Of course ‘clownvestite’ is a word!
Part of my job involves finding the extent to which Oxford Dictionaries is being linked to from other websites. To perform this task I query the search engines, and to see how you use our dictionary I visit a proportion of the websites linking to OxfordDictionaries.com that I find.
A significant proportion of inbound links to a dictionary website is created to settle arguments. Someone uses a word on a blog or forum that another person does not recognize as valid English, and to settle the argument a link to our dictionary is presented as the gold standard of proof either of its validity or of its inauthenticity. Typically these words are less familiar recent inventions such as grok and woot, or modifications of existing words such as incentivize which some people find annoying.
This is a very welcome use of OxfordDictionaries.com but there is often something about it that leaves me slightly disturbed. We are used as arbiters of whether word x or word y is or is not a ‘word’, whereas in fact we should only be used as arbiters of whether it is a word in common enough usage in English to be included in our dictionary.
I appreciate this is an argument which verges on pedantry and semantics, but I still feel it is one worth making because there are many terms in use that may not meet our dictionary inclusion criteria but are still understood as words by the communities who use them. If any reader doubts this then our first-sense definition of a word should prove edifying:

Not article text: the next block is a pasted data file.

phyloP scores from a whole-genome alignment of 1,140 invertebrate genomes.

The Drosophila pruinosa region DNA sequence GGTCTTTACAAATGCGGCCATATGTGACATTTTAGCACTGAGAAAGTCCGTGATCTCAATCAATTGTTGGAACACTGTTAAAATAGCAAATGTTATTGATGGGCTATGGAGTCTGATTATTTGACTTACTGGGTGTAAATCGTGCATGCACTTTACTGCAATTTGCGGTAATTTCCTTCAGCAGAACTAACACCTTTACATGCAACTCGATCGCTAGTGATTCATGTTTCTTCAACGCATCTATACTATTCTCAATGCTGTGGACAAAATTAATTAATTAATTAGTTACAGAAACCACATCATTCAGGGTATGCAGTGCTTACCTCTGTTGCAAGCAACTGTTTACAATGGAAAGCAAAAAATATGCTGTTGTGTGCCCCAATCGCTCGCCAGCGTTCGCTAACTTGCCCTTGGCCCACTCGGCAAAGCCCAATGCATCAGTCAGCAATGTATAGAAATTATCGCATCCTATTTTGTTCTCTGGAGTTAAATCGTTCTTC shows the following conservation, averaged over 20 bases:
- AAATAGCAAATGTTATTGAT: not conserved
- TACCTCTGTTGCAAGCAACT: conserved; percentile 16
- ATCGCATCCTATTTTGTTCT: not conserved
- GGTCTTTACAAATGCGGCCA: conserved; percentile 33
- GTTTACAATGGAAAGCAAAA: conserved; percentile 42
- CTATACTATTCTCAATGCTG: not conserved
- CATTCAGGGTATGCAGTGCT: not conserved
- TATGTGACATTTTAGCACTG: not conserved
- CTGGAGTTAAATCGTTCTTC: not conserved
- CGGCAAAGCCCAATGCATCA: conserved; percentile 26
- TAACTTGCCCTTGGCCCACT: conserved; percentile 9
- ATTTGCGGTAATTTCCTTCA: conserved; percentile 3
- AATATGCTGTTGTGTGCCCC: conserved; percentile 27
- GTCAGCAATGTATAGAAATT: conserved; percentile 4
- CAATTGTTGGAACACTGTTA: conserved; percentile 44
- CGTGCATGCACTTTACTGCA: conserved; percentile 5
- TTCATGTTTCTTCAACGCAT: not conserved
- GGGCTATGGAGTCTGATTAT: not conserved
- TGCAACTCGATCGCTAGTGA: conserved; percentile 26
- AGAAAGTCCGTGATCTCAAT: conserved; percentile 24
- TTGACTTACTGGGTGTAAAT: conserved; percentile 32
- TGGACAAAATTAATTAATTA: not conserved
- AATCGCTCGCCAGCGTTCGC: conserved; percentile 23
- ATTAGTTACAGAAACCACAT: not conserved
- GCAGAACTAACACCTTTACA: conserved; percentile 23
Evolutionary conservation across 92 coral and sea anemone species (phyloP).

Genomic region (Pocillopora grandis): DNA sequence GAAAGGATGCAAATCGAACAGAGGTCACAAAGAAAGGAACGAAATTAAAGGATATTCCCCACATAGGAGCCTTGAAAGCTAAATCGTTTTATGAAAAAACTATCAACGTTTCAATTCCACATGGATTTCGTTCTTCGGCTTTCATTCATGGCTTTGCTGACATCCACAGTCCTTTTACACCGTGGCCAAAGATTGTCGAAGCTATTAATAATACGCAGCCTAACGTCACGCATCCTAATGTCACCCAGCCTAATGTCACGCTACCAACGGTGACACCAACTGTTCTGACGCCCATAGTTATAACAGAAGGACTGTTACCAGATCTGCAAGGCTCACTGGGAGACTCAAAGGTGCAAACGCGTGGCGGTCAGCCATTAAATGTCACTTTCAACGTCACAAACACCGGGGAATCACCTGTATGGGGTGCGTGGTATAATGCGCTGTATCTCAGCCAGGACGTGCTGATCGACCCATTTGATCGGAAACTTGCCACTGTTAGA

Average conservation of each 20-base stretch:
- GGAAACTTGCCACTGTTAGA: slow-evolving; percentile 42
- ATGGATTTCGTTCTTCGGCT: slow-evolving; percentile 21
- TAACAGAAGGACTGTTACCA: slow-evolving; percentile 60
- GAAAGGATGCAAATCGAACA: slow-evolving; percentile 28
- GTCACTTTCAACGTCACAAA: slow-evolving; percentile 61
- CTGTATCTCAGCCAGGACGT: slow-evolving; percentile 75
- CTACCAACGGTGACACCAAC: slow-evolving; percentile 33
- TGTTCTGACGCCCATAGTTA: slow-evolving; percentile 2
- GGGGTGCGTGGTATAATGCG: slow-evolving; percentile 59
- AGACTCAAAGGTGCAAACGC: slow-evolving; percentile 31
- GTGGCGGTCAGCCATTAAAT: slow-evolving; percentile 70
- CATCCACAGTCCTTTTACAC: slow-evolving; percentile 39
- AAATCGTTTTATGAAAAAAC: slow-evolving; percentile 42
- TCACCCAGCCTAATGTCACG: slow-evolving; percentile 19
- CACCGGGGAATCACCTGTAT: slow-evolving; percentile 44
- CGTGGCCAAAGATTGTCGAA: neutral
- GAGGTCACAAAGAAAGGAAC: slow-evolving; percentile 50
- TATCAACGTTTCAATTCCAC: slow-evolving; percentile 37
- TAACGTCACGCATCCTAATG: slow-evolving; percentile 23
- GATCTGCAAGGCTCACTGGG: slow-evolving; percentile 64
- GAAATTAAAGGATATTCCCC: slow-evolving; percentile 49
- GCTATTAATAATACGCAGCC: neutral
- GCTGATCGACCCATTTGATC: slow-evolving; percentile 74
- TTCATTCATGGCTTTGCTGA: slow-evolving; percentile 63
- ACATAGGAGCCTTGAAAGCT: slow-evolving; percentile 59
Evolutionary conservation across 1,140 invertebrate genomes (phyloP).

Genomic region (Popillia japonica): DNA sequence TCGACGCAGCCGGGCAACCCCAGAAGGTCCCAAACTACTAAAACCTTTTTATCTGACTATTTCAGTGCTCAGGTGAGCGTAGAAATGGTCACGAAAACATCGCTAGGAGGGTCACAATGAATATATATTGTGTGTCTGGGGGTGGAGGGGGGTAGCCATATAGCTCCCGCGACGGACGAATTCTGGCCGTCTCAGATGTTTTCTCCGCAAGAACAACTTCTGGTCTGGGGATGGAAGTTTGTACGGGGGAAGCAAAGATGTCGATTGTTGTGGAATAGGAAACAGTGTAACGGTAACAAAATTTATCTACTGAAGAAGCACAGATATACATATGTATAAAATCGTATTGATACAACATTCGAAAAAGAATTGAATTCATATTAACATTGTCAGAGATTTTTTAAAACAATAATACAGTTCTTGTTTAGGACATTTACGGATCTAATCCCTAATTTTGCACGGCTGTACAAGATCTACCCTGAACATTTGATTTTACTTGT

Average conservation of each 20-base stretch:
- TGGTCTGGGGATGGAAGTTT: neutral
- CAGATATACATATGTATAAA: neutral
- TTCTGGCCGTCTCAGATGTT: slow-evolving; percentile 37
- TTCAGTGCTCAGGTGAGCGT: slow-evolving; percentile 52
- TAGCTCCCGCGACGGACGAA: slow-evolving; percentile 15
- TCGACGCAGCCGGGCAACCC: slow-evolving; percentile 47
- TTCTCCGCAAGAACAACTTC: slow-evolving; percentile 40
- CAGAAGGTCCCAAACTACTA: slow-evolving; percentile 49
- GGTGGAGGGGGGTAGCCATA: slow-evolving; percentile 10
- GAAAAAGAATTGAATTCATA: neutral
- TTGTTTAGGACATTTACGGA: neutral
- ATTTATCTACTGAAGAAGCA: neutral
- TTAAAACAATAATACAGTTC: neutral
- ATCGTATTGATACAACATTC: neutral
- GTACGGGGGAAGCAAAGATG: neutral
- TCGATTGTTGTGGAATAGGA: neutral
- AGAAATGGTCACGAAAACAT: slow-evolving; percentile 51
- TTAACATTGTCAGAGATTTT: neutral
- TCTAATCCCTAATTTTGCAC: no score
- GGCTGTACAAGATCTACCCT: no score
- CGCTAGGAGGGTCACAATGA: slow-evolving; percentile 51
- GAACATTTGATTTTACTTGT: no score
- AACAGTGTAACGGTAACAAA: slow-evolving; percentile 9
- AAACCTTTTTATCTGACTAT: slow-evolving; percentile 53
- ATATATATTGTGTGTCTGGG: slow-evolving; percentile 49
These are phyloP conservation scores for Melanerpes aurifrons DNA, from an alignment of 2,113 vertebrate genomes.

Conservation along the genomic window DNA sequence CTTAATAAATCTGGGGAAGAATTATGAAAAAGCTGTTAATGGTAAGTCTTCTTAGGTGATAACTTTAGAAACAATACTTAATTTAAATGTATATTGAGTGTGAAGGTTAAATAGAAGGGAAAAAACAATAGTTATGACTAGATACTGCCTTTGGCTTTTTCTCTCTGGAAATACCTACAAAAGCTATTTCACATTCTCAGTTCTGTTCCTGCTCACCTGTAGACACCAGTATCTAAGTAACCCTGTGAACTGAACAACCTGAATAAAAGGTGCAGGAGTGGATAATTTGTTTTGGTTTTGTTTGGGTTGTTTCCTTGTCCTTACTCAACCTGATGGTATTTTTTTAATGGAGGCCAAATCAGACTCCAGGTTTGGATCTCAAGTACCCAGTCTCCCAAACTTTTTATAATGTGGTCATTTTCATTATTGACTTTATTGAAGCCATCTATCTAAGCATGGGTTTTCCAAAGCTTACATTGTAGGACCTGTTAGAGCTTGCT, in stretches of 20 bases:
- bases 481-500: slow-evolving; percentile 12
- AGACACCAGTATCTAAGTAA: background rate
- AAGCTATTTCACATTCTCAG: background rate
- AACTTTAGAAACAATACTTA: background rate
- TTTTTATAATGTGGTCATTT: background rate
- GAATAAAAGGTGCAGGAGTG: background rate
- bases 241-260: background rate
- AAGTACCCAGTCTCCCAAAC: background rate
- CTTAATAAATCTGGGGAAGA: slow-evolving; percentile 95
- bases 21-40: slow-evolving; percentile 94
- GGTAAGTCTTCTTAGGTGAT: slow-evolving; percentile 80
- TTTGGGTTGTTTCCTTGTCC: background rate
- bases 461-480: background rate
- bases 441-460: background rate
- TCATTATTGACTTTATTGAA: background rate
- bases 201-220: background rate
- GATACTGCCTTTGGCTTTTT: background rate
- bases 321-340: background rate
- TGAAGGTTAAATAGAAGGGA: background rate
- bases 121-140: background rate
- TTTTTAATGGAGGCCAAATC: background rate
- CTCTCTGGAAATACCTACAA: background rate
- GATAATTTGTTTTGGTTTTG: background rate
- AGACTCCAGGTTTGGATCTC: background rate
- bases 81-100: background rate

a single distinct meaningful element of speech or writing, used with others (or sometimes alone) to form a sentence and typically shown with a space on either side when written or printed.
My favourite word that meets the above criteria perfectly for being considered a word without remotely meeting our inclusion criteria is ‘clownvestite’. It was coined in the sense I know it about ten years ago by a regular of UK Internet motorcycling forums to describe a devotee of the hip-hop fashion trend of ‘sagging’, or wearing trousers at half-mast. Literally a clownvestite is ‘someone who wears the clothing of a clown’. If I were to use it among my motorcycling friends I would be instantly understood so it passes the ‘meaningful’ test set out in the definition above, yet because there is currently no evidence for it in the Oxford English Corpus or our other dictionary databases my lexicographer colleagues would justifiably deny it inclusion in OxfordDictionaries.com. But is it any less a word for that?
So please continue to use our dictionaries to support your arguments over words. But don’t use them to deny word status; instead use them to show whether or not a word has achieved enough usage to be considered part of the wider language. Remember: by the mere act of discussion you are furthering their use in the language, thus you might be undermining your own argument!